Kathryn Wylde, president of the business group Partnership for New York City, drove a young friend to her job at trading firm Cantor Fitzgerald, which occupied floors 100 through 105 of the trade center. The friend never returned.
Wylde learned of the attacks while at a meeting with Consolidated Edison chief executive Eugene McGrath at the utility’s Irving Place location. ConEd’s main operations center was under the trade center and McGrath heard the police reports real-time on radio.
“As I walked back to our building at 1 Battery Park Place, everything turned black,” Wylde said. “It was from the collapse of the first building.”
Her office never lost electricity or phone service. At 5 p.m., hers was one of the last cars to drive out of Manhattan. “The Army was there and three inches of white dust were on the ground,” she said.
Shawn Wooden, now Connecticut’s treasurer, remembers Sept. 11 like yesterday.
“I was a young attorney living in Manhattan working at my law firm’s Stamford office.” he said Thursday at a dedication at Sherwood Island State Park on Long Island Sound, which offered a distant view of the towers. “I’ll never forget when I was pulled out of a meeting to find myself in utter shock and disbelief as my colleagues and I watched the second plane crash into the twin towers.”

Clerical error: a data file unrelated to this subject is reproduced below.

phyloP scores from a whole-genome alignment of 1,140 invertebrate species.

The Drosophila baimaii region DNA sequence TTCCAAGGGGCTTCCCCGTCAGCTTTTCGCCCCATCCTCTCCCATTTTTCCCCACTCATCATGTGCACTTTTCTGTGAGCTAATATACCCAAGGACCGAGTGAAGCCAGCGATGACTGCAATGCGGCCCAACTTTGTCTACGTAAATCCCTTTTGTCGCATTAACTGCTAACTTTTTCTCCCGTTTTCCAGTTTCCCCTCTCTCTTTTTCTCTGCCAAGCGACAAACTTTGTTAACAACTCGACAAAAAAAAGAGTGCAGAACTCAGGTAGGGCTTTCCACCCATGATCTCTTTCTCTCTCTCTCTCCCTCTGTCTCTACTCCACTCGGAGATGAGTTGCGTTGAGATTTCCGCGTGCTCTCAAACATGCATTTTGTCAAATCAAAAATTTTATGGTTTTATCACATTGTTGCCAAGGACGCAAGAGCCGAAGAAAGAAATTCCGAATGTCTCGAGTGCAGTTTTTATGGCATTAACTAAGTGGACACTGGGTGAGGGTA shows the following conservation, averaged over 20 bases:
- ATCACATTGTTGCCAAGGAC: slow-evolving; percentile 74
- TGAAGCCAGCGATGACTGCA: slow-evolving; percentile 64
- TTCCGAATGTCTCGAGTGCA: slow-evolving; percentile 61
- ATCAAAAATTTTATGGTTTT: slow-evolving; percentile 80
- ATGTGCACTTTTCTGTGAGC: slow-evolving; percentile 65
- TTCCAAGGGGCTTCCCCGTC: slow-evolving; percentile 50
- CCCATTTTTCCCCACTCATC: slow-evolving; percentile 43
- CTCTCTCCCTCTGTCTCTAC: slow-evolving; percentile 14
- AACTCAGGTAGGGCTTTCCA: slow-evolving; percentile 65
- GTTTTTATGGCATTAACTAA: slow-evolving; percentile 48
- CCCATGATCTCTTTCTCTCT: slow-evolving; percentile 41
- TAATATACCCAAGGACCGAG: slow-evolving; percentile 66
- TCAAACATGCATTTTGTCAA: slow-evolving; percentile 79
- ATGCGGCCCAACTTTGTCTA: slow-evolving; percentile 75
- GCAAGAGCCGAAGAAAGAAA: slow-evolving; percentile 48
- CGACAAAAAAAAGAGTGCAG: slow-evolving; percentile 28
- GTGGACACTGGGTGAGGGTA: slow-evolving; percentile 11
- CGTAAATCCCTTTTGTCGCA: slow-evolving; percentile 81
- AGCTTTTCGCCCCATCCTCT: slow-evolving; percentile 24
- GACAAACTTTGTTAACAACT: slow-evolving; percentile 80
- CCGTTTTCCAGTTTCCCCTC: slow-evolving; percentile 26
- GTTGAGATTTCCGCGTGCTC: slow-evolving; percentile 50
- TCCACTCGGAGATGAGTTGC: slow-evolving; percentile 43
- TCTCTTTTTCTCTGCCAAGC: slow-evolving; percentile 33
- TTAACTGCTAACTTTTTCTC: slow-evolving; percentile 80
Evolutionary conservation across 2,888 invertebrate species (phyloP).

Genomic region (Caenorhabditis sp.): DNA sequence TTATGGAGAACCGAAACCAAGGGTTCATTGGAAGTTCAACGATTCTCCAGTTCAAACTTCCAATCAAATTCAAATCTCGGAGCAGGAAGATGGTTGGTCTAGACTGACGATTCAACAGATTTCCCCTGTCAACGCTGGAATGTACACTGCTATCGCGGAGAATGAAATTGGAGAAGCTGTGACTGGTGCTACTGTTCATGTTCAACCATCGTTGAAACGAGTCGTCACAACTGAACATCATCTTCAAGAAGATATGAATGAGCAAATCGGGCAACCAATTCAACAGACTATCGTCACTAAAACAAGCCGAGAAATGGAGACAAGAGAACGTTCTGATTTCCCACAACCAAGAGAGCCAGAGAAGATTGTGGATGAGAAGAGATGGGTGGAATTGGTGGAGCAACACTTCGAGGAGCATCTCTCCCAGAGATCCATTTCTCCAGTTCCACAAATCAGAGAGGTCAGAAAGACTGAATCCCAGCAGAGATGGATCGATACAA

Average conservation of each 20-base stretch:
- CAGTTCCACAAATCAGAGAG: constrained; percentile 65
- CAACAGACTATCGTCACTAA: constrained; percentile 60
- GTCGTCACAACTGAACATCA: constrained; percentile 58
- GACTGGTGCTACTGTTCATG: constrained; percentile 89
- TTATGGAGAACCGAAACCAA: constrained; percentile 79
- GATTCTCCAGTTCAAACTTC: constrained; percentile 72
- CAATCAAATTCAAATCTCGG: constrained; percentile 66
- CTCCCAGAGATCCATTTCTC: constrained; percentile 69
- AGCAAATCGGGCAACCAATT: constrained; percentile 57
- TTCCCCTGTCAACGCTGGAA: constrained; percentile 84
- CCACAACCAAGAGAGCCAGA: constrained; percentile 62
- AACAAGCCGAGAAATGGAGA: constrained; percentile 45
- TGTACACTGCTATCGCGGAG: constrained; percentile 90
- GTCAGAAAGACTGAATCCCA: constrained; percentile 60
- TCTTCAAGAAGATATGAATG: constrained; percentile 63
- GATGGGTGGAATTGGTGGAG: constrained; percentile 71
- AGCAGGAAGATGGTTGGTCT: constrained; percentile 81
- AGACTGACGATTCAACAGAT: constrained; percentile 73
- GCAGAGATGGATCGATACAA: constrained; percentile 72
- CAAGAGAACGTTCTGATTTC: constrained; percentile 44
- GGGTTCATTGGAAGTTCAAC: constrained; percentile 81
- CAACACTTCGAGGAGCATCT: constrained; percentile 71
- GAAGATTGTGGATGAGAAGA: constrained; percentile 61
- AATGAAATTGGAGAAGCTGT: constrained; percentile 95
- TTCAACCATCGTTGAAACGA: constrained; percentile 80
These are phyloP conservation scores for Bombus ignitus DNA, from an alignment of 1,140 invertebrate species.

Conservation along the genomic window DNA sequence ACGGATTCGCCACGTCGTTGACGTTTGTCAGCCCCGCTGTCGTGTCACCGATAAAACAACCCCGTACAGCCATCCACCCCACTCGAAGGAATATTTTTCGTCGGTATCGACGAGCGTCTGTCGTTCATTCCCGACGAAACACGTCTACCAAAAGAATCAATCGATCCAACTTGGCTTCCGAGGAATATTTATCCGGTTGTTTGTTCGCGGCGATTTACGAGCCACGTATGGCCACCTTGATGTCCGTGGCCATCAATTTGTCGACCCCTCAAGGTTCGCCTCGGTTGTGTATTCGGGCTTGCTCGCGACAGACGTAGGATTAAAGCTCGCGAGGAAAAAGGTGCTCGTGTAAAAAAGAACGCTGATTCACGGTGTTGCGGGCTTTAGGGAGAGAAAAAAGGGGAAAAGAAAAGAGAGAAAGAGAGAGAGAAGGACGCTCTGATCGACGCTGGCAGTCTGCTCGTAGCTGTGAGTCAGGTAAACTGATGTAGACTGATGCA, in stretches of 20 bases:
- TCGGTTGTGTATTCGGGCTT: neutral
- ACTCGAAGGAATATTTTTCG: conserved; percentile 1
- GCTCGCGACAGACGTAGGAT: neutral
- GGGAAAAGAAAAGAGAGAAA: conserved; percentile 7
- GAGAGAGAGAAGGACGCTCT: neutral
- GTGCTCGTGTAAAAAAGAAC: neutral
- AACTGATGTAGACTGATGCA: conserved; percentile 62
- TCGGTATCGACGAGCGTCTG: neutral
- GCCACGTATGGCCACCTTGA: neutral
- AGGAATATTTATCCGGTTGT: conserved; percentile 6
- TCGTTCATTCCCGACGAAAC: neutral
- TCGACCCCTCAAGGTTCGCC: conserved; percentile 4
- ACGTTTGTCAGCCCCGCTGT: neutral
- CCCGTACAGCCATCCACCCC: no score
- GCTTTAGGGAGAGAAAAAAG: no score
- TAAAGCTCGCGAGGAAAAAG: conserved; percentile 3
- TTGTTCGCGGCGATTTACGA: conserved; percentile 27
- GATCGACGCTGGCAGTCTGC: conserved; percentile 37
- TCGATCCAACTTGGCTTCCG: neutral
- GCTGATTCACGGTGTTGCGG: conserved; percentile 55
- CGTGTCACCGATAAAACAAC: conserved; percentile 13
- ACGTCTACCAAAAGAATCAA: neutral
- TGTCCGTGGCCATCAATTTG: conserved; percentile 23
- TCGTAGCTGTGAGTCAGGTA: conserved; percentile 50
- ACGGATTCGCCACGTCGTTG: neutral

New York came together on that horrific day.
“Three things stand out in my mind,” Rein said. “One was the amazing effort that the New York City Board of Education employees made to make sure that 1.1 million school kids got home safe. I think the last one was confirmed around 2 to 3 a.m. the next morning.
“People stayed on task. That was a wonderful experience and I remember seeing a principal from lower Manhattan who had walked across the bridge, come to 110 Livingston Street to report to the chancellor that her students were safe, and then broke down crying.”
Shortly thereafter, the state, city and even foreign governments collaborated on triage and recovery.
“The authoritative response to 9/11 by the public sector was particularly effective, and fast,” Wylde said. “Within a week, Scotland Yard was here helping us how to deal with terrorism.”
The markets, already grappling with the dot.com recession, also kicked into gear with municipal bonds playing a key role.
Washington delivered with a $20.5 billion aid package for the city that included $8 billion in so-called Liberty Bonds, which the federal government authorized to encourage commercial and residential development in lower Manhattan through triple-tax-exempt, private-activity bonds.